Job Transition

When considering a new job or career change, you’ll need to take a hard look at how this will affect your personal finances. Some things to think about and compare, beyond basic salary differences, include:

  • Changes in commuting costs and time.
  • Differences in flextime and telecommuting policies.
  • Benefit packages offered by your current and prospective employers.
  • Differences in retirement savings plans, especially employer 401(k) matching.
  • Pension vesting requirements if either company has a pension plan.
  • Job security, seniority and opportunities for advancement.

If you do change employers, make sure you keep your 401(k) balance tax deferred with one of three options:

  • Open a new Rollover IRA.
  • Transfer your old 401(k) into your new employer's plan.
  • Leave the money where it is until you can withdraw it at age 59½.

There are specific rules you need to follow with each of these options to avoid losing a significant portion of your nest egg to taxes and penalties. Your First Midwest Financial Consultant can discuss all your options in detail, and help you navigate this often complicated transaction.

Call 800-241-1749 to get connected with a First Midwest Financial Consultant today.

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Be Prepared to Cope With Job Loss

If you are one of the millions who lost a job during the recent economic downturn, there are strategies that can help reduce the financial pain. Even if you‘re still employed, you may be wise to consider ways you can prepare yourself financially for the possibility of job loss, especially if you sense layoffs may be coming. In a worst-case scenario, advance planning may help cushion the blow. And if your job remains safe, you may have adopted better spending and saving habits in the process.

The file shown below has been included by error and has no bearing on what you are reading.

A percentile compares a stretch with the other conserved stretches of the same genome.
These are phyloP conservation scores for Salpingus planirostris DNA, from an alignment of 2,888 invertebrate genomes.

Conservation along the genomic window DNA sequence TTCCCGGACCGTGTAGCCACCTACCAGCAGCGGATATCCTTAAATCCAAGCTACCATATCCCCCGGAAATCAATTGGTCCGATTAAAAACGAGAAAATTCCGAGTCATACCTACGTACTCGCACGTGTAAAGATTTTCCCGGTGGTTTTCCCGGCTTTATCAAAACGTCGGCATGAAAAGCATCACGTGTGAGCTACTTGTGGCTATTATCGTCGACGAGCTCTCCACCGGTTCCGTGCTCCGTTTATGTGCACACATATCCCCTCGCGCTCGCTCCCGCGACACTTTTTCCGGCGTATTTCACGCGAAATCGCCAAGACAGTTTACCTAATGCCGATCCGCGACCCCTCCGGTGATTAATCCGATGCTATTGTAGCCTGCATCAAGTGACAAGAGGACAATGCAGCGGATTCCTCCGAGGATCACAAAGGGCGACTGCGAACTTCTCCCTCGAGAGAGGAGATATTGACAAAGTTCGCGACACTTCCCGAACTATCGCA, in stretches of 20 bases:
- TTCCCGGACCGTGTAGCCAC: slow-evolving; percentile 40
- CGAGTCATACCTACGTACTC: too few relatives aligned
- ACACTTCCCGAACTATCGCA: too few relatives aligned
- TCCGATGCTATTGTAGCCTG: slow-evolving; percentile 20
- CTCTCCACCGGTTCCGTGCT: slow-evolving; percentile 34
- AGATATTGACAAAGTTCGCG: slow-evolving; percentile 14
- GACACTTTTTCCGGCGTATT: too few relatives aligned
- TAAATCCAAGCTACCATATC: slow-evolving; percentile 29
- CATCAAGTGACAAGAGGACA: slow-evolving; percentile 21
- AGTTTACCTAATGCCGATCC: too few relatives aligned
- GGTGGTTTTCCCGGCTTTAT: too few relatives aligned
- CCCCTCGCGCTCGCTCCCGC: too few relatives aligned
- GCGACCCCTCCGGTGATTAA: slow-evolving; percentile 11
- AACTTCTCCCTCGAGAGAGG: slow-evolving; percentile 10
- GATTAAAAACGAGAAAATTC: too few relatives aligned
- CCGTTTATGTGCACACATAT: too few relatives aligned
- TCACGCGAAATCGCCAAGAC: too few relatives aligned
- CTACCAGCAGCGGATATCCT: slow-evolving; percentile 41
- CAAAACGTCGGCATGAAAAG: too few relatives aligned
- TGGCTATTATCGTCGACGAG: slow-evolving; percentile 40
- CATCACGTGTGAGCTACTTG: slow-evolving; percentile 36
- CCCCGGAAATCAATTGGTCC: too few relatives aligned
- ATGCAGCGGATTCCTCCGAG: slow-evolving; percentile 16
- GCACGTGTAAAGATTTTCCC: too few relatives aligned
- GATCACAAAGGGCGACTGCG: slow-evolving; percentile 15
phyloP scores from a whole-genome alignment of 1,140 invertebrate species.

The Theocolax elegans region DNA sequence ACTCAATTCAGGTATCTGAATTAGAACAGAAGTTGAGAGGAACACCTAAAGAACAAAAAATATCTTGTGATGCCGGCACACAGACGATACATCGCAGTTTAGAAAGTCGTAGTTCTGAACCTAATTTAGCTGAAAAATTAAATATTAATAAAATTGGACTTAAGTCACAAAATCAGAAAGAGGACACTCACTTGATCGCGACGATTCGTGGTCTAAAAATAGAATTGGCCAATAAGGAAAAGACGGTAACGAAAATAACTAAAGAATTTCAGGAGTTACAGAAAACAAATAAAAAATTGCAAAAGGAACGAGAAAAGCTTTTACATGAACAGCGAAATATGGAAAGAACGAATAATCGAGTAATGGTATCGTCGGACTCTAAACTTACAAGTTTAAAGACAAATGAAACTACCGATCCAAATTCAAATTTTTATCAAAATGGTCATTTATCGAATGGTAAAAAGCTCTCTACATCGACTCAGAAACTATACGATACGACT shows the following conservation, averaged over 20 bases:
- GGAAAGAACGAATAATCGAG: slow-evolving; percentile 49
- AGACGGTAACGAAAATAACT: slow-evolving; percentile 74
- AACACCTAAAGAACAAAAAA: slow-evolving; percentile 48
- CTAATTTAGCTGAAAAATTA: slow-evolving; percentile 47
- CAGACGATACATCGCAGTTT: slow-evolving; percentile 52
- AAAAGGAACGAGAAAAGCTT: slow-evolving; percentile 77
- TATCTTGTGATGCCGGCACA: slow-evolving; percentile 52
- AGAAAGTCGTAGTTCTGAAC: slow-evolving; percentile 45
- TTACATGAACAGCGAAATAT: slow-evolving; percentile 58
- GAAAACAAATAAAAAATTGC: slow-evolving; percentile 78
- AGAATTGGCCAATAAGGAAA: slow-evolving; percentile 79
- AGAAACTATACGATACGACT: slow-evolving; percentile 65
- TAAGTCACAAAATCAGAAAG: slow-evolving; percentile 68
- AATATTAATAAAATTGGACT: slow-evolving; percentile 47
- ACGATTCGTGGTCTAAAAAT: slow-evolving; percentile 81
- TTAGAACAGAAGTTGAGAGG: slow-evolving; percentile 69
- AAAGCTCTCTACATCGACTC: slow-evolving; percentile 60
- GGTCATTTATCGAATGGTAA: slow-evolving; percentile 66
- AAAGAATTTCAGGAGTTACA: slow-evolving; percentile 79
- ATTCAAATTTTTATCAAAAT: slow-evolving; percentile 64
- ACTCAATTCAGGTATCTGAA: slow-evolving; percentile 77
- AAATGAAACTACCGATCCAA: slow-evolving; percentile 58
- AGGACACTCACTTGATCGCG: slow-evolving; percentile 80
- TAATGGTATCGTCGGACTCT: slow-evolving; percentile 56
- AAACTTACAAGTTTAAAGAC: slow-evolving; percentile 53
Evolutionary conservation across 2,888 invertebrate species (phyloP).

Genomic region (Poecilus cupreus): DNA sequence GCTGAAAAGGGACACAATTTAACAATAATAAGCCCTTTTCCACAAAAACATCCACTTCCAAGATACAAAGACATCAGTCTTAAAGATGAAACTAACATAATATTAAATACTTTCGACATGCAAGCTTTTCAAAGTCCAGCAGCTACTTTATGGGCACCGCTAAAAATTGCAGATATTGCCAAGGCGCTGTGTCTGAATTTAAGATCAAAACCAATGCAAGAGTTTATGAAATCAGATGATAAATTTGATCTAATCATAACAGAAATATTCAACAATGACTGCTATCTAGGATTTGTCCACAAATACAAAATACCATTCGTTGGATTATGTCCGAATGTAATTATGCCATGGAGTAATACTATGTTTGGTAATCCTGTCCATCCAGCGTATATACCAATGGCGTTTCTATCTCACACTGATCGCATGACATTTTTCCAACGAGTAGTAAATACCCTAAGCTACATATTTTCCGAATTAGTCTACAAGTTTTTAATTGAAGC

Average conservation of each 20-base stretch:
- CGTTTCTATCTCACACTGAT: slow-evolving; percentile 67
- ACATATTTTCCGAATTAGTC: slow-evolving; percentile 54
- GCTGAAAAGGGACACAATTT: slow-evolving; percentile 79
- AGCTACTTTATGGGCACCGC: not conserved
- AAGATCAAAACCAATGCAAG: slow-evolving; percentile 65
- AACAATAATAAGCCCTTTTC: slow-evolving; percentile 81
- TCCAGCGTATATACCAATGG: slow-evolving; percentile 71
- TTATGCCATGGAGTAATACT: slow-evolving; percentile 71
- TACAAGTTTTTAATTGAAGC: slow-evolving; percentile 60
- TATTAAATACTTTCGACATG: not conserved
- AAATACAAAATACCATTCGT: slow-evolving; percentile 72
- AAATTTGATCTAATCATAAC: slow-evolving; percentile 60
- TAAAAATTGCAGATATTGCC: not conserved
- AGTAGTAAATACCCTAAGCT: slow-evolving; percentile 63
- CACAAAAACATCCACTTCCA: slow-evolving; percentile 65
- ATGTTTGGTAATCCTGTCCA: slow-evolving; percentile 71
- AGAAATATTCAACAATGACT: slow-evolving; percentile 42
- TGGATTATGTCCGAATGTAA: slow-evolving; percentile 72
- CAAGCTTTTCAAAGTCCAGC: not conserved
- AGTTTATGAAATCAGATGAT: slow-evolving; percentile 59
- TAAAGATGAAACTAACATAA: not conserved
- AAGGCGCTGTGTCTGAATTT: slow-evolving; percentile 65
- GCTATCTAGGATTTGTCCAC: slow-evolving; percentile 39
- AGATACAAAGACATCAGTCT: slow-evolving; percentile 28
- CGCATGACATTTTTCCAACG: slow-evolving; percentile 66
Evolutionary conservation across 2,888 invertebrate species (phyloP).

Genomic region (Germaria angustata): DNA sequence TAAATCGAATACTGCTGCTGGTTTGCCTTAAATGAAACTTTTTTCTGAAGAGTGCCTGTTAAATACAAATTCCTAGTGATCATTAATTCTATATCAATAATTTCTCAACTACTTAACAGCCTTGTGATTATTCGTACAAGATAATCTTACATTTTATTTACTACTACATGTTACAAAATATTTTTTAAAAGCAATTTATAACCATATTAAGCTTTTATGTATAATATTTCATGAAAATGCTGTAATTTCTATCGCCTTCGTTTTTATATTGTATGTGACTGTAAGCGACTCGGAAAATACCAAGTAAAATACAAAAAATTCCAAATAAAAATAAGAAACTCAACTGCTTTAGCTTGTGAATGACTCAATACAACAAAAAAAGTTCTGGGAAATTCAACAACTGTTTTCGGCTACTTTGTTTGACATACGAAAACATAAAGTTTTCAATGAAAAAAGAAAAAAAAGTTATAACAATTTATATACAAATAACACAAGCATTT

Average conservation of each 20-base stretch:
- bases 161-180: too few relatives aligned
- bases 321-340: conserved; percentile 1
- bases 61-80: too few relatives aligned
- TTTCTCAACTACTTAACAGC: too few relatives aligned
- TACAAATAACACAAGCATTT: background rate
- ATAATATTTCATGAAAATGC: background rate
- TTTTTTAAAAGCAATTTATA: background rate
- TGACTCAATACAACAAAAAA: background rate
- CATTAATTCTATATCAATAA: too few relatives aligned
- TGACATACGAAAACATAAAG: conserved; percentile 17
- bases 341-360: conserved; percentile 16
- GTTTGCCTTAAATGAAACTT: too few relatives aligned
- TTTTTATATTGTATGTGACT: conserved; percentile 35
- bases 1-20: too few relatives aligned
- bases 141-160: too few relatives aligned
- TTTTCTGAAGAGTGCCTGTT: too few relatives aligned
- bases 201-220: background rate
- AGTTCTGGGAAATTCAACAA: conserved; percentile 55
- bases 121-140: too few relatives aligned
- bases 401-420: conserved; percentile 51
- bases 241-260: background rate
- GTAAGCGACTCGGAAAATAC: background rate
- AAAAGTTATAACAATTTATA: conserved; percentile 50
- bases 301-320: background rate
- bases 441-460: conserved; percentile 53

• Hard as it may be, try to put aside at least three months’ worth of living expenses.
  • Pay down household debt you may be carrying, and avoid incurring any new debt.
  • Cut back on your discretionary spending, and defer major purchases if possible.
  • Consider applying for a home equity line of credit while you are still employed, then leave it alone. That way, you will have access to it in case you need it, and the interest rate will be lower than most credit cards.
  • Make dental and medical appointments while you still have coverage.

Call 800-241-1749 to get connected with a First Midwest Financial Consultant today.

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If You Do Lose Your Job

  • Take advantage of benefits such as state unemployment assistance, employer-provided outplacement services, and financial counseling.
  • If you get severance pay, try to set aside 35 percent to 40 percent for income taxes.
  • Apply for public assistance, such as food stamps, if you are eligible.
  • Communicate with your creditors to explain your job loss and request reduced payments or an extension of time to pay bills.
  • Maintain your health insurance coverage through COBRA if that option is available (ask your human resources representative for details).
  • Try not to cash in tax-deferred retirement plan assets to pay living expenses, to avoid taxes and penalties; if you have no other option, withdraw only what is truly needed.
  • Talk to your mortgage lender. You may be able to arrange a forbearance agreement that enables you to reduce your payments for a set period of time.
  • Consider working with a nonprofit credit counseling agency that can negotiate with creditors on your behalf.
  • Expenses related to your job-search may be tax-deductible, so be sure to keep careful records and file your receipts. Qualified expenses can include travel to interviews, meals and lodging, phone calls and faxes, postage, photocopies and printing, and fees charged by employment agencies.

Call 800-241-1749 to get connected with a First Midwest Financial Consultant today.

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